If these names mean nothing to you, it’s time to get acquainted with Pride & Prejudice, and Adapt Theatre provides the close-to-ideal introduction. And if you know exactly who I’m talking about, prepare to spend an afternoon or evening smiling as you hear dialogue directly from the book spoken by people who clearly love Jane Austen as much as you do. And at $20 ($15 for students and seniors), you can’t beat the price! At the (tiny) side project in Rogers Park through April 10, unless we get lucky and they extend it.
Butler (which, come to think of it, could be called “Pride & Prejudice” itself!) is about as likely as a unicorn: a comedy about slavery and the Civil War. But a very smart script by Richard Strand, impeccable direction by Stuart Carden and especially the comic chops of the four-man company make both moving and hilarious this fictional re-telling of a real incident which helped turn the tide against the Fugitive Slave Act. Major General Benjamin Franklin Butler (the outstanding —no, astonishing!—Greg Vinkler) has just taken command of Fort Monroe, a Union outpost in Virginia, when escaped slave Shepard Mallory (Tosin Morohunfola, whom I’ve somehow never seen before but can’t wait to see again) shows up demanding sanctuary. Their battle of wits, interspersed with commentary by Nate Burger as the General’s adjutant and high Confederate swanning by Tim Monsion as the officer sent to retrieve Mallory, is funny and profound and touching all at the same time. The most intense pleasure of the evening arises from Strand’s observation that these two apparent opposites—the black slave and the white general—are actually exactly alike. Northlight’s production runs through April 17 at the North Shore Center for the Performing Arts in Skokie.
Savannah Quinn Hoover as Mimi and Patrick Rooney as Roger in Theo Ubique’s production of Rent. Photo by Adam Veness.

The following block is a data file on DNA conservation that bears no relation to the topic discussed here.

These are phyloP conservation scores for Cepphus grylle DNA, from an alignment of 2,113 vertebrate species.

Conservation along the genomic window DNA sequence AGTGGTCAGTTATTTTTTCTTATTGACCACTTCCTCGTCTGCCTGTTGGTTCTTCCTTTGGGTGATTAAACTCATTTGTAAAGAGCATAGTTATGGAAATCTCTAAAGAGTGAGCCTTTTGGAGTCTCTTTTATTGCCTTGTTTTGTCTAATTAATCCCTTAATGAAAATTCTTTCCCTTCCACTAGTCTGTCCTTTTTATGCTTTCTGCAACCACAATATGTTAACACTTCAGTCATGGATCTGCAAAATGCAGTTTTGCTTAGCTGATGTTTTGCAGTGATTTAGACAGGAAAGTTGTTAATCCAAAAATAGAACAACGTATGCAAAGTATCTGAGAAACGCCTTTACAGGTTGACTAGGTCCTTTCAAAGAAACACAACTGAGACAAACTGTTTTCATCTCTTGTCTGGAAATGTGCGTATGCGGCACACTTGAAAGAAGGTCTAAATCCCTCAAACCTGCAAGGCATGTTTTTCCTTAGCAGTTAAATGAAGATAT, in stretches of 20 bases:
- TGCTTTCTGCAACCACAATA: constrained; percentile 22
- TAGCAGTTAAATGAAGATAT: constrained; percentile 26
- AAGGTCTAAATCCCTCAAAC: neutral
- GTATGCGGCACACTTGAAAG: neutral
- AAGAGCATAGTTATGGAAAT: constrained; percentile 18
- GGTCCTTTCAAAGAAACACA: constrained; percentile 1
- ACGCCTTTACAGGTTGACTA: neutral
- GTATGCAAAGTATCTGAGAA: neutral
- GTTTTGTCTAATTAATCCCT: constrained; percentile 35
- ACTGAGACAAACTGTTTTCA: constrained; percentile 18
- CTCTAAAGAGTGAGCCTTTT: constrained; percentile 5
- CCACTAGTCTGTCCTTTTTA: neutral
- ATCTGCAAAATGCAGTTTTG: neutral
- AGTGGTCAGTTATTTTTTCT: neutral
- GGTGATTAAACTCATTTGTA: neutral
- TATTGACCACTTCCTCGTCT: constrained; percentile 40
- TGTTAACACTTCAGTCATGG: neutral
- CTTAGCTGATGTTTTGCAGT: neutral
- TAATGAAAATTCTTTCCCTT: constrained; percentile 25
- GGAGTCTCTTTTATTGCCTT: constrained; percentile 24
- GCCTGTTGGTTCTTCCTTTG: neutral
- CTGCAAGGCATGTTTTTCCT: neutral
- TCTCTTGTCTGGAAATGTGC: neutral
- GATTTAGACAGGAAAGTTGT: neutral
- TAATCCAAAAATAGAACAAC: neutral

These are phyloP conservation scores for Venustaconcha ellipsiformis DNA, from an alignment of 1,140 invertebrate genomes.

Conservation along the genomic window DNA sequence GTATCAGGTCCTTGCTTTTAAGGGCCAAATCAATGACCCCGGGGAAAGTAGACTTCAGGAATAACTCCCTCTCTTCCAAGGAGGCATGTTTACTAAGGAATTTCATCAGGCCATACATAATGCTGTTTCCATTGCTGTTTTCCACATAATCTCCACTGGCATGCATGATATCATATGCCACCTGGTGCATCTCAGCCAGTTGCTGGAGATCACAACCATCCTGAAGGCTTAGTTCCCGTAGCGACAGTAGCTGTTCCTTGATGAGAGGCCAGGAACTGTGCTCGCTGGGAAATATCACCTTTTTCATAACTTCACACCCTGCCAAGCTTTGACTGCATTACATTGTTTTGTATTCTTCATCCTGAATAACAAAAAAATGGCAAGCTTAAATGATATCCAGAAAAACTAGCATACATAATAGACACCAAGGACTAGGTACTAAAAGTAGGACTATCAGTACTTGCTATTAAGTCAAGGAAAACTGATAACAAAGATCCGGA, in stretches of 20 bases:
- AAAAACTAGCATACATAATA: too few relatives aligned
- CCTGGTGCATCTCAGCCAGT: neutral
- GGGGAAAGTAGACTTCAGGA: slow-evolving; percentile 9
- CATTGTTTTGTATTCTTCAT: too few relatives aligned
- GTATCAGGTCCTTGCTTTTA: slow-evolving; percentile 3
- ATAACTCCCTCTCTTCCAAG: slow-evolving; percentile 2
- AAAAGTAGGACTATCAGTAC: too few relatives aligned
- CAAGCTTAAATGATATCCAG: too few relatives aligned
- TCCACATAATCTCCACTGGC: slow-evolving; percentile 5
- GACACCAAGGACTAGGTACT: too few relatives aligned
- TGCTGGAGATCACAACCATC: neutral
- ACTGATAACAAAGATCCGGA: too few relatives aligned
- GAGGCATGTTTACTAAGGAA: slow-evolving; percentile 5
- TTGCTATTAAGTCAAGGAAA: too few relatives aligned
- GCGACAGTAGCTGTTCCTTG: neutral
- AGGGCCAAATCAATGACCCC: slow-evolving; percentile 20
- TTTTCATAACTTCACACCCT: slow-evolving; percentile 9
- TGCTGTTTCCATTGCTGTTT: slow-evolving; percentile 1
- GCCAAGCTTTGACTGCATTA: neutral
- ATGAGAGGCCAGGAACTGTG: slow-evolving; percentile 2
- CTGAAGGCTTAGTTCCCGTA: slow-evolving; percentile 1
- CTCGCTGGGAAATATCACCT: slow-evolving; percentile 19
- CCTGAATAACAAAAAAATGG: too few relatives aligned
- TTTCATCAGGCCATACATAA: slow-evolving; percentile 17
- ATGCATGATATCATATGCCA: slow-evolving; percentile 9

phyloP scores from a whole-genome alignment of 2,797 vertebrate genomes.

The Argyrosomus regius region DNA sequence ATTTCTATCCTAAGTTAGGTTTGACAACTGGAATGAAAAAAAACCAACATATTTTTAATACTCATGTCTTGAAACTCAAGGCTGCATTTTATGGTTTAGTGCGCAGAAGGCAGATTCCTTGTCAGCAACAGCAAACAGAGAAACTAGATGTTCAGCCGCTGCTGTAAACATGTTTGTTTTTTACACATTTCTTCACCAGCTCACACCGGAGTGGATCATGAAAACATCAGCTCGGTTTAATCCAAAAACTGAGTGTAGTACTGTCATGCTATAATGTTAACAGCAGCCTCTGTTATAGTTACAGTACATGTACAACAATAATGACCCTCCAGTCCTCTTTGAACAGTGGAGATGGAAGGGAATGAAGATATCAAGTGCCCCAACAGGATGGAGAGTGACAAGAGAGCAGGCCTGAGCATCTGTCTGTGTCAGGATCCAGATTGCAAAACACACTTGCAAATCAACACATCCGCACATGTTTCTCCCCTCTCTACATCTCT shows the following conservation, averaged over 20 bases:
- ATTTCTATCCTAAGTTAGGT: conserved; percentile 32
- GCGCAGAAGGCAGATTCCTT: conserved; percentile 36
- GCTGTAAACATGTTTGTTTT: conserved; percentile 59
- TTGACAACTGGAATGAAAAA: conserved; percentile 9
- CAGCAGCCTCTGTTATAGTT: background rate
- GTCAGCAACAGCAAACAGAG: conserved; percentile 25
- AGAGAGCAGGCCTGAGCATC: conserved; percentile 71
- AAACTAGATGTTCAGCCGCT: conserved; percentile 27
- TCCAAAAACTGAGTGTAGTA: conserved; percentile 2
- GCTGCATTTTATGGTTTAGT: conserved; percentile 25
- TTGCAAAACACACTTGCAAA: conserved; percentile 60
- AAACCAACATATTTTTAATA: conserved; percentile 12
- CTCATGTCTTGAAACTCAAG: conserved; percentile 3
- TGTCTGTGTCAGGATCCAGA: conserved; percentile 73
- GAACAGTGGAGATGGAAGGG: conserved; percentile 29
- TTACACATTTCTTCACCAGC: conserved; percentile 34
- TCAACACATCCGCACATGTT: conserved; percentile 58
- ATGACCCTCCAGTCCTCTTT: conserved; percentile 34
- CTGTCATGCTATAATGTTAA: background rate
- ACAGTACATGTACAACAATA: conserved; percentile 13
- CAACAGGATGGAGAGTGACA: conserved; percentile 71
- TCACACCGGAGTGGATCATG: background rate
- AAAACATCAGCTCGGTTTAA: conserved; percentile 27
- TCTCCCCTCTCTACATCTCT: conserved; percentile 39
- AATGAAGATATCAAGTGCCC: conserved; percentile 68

The first time I saw Rent I was underwhelmed; that’s because I didn’t see it done by Theo Ubique. Now I understand what all the noise has been about: the gorgeous choral harmonies of Jonathan Larson’s score make its La Boheme-inspired story of freezing artists and wannabes resonate with those of us who aren’t freezing. Director Scott Weinstein, Choreographer Daniel Spagnuolo and—especially—music director and pianist Jeremy Ramey make the lives of the downtrodden a treat for eye and ear.
The show is flawlessly cast: Matt Edmonds as Mark, who spends the show documenting everything with his video camera instead of experiencing it, has the perfect imperfect face and a voice which makes melody out of even Larson’s least melodic songs, including the title number. Patrick Rooney as Roger, sulking in his tent like a contemporary Achilles, has the classic floppy-haired tragic romantic look, and is complemented wonderfully by Savannah Hoover’s Mimi. And Aubrey McGrath deserves a special acknowledgment: he plays drag-queen Angel, a part written for a Latino actor, with such life-giving energy that any and all prejudices—for or against drag queens; for or against casting against ethnic type—simply melt away. Without naming every single member of the cast, I can’t do justice to its quality: suffice it to say, go.
Through May 1 at the No Exit Cafe in Rogers Park.